Following the news of Facebook’s controversial psychological experiment, a web developer has been inspired to create and release a plug-in that allows users of Google Chrome to control the types of posts that appear on their Facebook newsfeeds.
The social network conducted an experiment on 689,000 users to discover if people’s moods and emotions are affected by the types of posts they encounter, revealing that users became more negative when faced with a series of negative status updates over a period of time. It also showed the opposite effect – that users became happier and posted more positive updates when they encountered a string of happier posts.
This research has been deemed controversial as the website is not considered to have followed ethical procedures, tampering with newsfeeds without obtaining consent or informing subjects.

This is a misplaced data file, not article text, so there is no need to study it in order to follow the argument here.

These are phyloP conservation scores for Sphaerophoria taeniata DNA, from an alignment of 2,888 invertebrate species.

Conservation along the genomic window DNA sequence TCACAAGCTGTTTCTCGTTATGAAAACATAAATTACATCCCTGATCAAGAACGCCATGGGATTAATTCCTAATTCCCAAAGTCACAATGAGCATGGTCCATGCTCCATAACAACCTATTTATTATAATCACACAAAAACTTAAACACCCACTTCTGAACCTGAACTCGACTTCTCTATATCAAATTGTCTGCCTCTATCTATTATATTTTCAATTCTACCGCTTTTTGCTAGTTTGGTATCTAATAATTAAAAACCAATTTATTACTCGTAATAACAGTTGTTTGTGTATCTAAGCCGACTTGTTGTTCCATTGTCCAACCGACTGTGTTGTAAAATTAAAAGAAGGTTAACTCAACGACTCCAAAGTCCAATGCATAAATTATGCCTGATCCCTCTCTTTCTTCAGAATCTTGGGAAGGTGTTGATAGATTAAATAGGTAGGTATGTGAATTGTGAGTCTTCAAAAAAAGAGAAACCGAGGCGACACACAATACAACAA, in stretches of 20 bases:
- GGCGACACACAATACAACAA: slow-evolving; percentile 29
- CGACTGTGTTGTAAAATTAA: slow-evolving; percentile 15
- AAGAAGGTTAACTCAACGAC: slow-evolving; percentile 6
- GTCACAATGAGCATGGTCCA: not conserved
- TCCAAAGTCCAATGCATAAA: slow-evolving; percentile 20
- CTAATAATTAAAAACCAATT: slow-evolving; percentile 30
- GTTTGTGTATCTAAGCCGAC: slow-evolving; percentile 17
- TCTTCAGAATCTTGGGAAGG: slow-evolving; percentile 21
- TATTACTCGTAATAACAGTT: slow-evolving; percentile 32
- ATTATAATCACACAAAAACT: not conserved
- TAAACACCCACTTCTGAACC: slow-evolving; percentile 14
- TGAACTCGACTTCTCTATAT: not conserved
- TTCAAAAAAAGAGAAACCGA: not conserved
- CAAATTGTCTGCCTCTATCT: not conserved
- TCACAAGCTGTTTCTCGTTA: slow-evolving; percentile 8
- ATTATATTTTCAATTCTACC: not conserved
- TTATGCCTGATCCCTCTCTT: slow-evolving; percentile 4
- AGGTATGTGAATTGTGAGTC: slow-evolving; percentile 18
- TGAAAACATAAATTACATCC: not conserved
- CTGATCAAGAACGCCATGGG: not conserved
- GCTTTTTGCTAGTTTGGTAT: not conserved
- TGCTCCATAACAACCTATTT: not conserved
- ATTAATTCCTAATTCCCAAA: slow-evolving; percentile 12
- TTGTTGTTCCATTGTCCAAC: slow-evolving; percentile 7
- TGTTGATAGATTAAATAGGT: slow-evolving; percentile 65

Lauren McCarthy, the New York-based developer who created the plug-in, has said:
“Why should Zuckerberg get to decide how you feel? Take back control; manipulate your emotions on your terms.”
Should users decide that they want to see what all the fuss is about, they can download the plug-in; it presents users with four sliders to manipulate and modify the types of posts appearing on the social network. The sliders filter aggressive, emotional, positive and open posts to the desired level, only showing posts that fit the parameters of the emotion. These were the sentiments tested by the social site.
For example, if a user opts to view more positive emotions, the plug-in will manipulate newsfeeds to show posts that are deemed happy and contain words such as phenomenal, proud, fun, great and lovely.
Latest posts by Alan Littler (see all)
- Publishers to feel the impact of social media, says study - August 25, 2016
- Facebook to change its news feeds - August 16, 2016
- UK’s most popular smartphone revealed - August 15, 2016